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Math Help - initial value problem

  1. #1
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    initial value problem

    Consider the initial value problem x''+x+\varepsilon x=0 with x(0)=1, x'(0)=0. I need to find the exact solution to this problem. Thanks.
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    Quote Originally Posted by splash View Post
    Consider the initial value problem x''+x+\varepsilon x=0 with x(0)=1, x'(0)=0. I need to find the exact solution to this problem. Thanks.
    I assume \epsilon is constant? Then
    x'' + (1 + \epsilon)x = 0

    The characteristic equation is m^2 + (1 + \epsilon) = 0, so
    m = \pm i \sqrt{1 + \epsilon}. So the general solution is:

    x(t) = Ae^{it\sqrt{1 + \epsilon}} + Be^{-it\sqrt{1 + \epsilon}}

    A physicist would probably prefer the equivalent expression:
    x(t) = Csin(t\sqrt{1 + \epsilon} ) + Dcos(t \sqrt{1 + \epsilon})

    Now use the form of your choice and apply the initial conditions.

    -Dan
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    How did you get the characteristic equation? The way I remember is for matricies.
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    Quote Originally Posted by splash View Post
    How did you get the characteristic equation? The way I remember is for matricies.
    I was not aware that the "characteristic equation" could be used in that regard. I thought it was solely to describe the solutions of:

    Characteristic equation (of A):

    det(A - LI) = 0, where L is lambda;

    or, similarly, det(LI - A) = 0

    If not, I learned something new.
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    Quote Originally Posted by AfterShock View Post
    I was not aware that the "characteristic equation" could be used in that regard. I thought it was solely to describe the solutions of:

    Characteristic equation (of A):

    det(A - LI) = 0, where L is lambda;

    or, similarly, det(LI - A) = 0

    If not, I learned something new.
    Isn't A a matrix?
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  6. #6
    Forum Admin topsquark's Avatar
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    Quote Originally Posted by splash View Post
    How did you get the characteristic equation? The way I remember is for matricies.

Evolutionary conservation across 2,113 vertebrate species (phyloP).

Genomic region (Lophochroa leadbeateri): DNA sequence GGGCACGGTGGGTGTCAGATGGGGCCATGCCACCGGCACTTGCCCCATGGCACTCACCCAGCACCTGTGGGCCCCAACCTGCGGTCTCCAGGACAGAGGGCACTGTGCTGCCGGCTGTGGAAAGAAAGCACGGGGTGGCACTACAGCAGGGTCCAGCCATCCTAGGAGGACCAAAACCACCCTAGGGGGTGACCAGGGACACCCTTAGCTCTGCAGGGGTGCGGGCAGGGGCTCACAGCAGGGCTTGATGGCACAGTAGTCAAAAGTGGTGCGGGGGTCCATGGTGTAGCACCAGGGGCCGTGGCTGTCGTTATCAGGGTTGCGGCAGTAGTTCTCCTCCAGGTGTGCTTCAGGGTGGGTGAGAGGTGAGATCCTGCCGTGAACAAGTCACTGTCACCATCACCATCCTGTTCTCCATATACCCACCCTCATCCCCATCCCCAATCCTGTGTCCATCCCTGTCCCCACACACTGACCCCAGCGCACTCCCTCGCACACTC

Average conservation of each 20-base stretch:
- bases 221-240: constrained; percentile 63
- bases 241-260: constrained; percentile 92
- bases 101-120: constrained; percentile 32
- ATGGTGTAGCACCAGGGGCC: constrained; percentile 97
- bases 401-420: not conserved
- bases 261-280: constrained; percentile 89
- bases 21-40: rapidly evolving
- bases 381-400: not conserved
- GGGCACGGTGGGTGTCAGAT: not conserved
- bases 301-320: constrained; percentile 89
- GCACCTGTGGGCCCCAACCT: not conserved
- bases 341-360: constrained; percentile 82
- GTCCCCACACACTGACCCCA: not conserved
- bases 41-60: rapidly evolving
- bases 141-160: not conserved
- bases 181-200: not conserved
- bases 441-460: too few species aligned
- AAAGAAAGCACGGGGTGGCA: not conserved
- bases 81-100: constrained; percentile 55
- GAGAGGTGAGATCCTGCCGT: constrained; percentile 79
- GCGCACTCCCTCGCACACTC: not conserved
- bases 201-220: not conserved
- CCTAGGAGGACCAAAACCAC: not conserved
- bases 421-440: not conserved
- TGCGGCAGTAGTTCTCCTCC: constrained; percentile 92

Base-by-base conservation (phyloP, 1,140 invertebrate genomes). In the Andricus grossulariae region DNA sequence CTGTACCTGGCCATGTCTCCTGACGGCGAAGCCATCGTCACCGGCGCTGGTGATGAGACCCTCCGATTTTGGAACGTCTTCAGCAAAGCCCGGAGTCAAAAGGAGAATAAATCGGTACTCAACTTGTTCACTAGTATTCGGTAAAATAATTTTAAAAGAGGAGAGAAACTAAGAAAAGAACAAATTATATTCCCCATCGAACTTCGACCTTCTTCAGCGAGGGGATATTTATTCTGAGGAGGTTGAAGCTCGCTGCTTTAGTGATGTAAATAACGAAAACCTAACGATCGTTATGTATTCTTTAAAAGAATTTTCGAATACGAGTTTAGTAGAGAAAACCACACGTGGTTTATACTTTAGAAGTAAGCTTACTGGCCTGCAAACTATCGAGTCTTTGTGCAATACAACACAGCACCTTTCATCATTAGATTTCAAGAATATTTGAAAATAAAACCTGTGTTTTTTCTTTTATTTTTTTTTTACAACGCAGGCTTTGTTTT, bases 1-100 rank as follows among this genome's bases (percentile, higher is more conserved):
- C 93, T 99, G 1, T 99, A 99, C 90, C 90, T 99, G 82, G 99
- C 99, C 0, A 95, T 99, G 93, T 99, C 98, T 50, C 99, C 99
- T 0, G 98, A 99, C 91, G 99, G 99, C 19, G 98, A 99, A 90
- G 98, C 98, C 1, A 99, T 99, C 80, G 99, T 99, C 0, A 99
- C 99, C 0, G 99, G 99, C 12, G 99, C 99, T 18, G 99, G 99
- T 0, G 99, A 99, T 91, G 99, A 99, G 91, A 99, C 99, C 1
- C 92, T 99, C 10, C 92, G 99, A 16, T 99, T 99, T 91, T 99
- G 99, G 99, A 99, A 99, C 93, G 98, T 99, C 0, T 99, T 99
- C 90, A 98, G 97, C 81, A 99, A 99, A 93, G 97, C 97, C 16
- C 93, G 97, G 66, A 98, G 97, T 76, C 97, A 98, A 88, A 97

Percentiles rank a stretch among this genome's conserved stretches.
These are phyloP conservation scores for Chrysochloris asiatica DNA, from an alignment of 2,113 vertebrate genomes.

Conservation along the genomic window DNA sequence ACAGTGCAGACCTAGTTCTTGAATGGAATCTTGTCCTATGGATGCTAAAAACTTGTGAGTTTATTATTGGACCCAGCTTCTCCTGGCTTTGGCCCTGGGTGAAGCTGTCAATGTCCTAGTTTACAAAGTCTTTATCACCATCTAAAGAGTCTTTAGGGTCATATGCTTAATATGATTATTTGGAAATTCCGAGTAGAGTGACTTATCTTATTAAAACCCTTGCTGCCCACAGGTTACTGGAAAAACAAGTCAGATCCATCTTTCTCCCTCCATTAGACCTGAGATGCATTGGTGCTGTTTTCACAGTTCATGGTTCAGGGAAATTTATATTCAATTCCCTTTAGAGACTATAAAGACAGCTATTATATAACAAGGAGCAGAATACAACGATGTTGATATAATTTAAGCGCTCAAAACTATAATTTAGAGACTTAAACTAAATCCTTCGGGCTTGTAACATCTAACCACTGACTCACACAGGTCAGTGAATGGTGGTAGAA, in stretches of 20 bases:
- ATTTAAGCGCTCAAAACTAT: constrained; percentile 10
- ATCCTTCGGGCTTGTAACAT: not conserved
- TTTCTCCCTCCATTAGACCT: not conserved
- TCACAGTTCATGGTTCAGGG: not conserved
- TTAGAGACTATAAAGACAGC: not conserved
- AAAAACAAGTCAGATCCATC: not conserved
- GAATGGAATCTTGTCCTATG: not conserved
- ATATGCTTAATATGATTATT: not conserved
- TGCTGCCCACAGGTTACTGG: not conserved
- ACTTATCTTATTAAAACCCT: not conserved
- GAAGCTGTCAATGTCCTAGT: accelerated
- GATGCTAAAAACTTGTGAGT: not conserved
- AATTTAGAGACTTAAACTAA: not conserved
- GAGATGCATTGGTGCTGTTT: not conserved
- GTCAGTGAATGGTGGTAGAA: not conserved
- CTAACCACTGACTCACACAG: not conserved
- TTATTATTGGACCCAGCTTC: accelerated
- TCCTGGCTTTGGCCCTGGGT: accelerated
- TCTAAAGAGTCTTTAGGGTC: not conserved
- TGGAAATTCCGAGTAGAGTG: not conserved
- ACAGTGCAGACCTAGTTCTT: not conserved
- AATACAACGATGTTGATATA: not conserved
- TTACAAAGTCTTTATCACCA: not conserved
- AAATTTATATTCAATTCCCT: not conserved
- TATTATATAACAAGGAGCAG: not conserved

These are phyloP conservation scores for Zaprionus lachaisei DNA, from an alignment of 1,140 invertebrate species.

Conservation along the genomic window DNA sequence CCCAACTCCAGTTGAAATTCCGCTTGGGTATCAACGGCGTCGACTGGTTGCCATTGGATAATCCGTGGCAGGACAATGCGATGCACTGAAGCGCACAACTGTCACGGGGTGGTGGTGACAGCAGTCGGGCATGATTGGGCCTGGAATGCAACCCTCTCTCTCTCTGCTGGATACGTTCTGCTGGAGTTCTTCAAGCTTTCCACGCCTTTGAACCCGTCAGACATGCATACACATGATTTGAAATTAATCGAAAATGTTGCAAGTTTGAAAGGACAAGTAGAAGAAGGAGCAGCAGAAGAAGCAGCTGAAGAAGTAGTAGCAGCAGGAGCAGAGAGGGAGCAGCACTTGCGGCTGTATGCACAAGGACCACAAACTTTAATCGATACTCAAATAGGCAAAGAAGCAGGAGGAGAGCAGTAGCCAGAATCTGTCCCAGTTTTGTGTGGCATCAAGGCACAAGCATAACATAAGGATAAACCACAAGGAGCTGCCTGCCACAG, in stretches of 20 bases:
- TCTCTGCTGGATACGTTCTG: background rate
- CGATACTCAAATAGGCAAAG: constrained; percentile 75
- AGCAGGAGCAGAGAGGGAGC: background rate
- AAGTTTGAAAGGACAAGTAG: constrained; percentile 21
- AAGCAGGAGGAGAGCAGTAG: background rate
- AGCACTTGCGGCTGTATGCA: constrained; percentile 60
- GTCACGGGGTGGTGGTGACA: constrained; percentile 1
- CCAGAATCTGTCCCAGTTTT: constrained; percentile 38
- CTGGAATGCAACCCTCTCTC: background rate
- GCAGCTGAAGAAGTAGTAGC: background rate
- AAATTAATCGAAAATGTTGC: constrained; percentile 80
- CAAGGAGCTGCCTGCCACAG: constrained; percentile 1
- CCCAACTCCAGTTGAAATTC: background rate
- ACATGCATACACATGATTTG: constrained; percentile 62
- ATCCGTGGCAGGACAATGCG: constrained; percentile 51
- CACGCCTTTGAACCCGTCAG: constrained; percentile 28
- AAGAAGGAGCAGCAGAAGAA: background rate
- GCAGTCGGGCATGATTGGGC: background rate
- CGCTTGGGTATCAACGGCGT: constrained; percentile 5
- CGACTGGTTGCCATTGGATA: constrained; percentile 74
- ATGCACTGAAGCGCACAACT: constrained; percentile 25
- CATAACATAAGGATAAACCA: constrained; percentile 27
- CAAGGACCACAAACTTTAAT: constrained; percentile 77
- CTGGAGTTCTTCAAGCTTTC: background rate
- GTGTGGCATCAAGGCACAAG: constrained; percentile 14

Quote Originally Posted by AfterShock View Post
    I was not aware that the "characteristic equation" could be used in that regard. I thought it was solely to describe the solutions of:

    Characteristic equation (of A):

    det(A - LI) = 0, where L is lambda;

    or, similarly, det(LI - A) = 0

    If not, I learned something new.

    Perhaps I have the wrong term. I was too lazy to look it up.

    -Dan

    Edit: Ha! My ODE book does call it a characteristic equation, but you might know it better by the term "auxiliary equation" perhaps.
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    Quote Originally Posted by splash View Post
    Isn't A a matrix?
    Yes, A is a matrix. I meant to quote topsquark and not you.
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    Quote Originally Posted by topsquark View Post
    Perhaps I have the wrong term. I was too lazy to look it up.

    -Dan
    Oh ok. Then how did you get the m^2 + (1 + \epsilon) = 0 equation. Sorry to pester, I'm just confused about where that came from. Thanks.
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  9. #9
    Forum Admin topsquark's Avatar
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    Quote Originally Posted by splash View Post
    Oh ok. Then how did you get the m^2 + (1 + \epsilon) = 0 equation. Sorry to pester, I'm just confused about where that came from. Thanks.
    Given the ODE a_ny^{(n)} + a_{n-1}y^{(n-1)} + ... + a_1y' + a_0 = 0 (with constant coefficients) you may construct a general solution by solving the polynomial equation:
    a_nm^n + a_{n-1}m^{n-1} + ... + a_1m + a_0 = 0
    (the characteristic or auxiliary equation)

    Solutions to the ODE will be:
    y = Ae^{m_1x} + Be^{m_2x} + ... + Ze^{m_nx}
    where the \{ m_i \} are the solutions to the polynomial and A, B, ...Z are constants of integration.

    -Dan
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    Thanks a lot tops. Very helpful.
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    Quote Originally Posted by topsquark View Post
    I assume \epsilon is constant? Then
    x'' + (1 + \epsilon)x = 0

    The characteristic equation is m^2 + (1 + \epsilon) = 0, so
    m = \pm i \sqrt{1 + \epsilon}. So the general solution is:

    x(t) = Ae^{it\sqrt{1 + \epsilon}} + Be^{-it\sqrt{1 + \epsilon}}

    A physicist would probably prefer the equivalent expression:
    x(t) = Csin(t\sqrt{1 + \epsilon} ) + Dcos(t \sqrt{1 + \epsilon})

    Now use the form of your choice and apply the initial conditions.

    -Dan
    How do you know that,
    1+\epsilon<0
    And if it is, then it should be,
    \pm i \sqrt{-(1+\epsilon)}
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  12. #12
    Forum Admin topsquark's Avatar
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    Quote Originally Posted by ThePerfectHacker View Post
    How do you know that,
    1+\epsilon<0
    And if it is, then it should be,
    \pm i \sqrt{-(1+\epsilon)}
    Good point! (As usual. )

    -Dan
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